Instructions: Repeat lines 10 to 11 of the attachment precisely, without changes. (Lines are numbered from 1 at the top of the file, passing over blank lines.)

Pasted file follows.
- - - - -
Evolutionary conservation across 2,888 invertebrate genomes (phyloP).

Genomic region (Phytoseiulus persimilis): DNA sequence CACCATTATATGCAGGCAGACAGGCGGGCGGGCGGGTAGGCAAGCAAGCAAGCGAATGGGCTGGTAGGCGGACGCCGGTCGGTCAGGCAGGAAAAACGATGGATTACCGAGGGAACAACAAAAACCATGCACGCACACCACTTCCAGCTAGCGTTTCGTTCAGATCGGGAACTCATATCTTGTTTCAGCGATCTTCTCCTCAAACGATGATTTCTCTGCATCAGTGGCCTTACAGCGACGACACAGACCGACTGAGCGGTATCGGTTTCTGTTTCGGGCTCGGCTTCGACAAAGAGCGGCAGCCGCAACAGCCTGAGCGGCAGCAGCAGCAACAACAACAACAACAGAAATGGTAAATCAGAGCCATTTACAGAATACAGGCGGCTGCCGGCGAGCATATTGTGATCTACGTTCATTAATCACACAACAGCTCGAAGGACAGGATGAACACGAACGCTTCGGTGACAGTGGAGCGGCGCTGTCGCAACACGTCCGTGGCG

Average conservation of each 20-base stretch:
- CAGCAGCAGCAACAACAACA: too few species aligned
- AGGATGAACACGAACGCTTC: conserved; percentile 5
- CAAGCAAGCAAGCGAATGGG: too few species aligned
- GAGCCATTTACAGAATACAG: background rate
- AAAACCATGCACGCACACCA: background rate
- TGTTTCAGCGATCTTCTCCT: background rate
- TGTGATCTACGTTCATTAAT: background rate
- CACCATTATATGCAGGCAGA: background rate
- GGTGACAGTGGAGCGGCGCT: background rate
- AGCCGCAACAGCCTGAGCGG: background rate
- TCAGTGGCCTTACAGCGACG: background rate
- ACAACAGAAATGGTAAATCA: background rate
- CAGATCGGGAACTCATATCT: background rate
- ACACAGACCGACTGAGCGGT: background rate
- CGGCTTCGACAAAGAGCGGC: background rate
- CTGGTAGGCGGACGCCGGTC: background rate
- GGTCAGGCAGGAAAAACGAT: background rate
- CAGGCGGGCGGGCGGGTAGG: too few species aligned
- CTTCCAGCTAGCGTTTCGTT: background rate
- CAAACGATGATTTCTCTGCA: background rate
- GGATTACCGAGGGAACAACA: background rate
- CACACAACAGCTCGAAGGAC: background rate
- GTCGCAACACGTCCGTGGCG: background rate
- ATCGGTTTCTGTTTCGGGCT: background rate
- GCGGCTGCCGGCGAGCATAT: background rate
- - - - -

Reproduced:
- TGTGATCTACGTTCATTAAT: background rate
- CACCATTATATGCAGGCAGA: background rate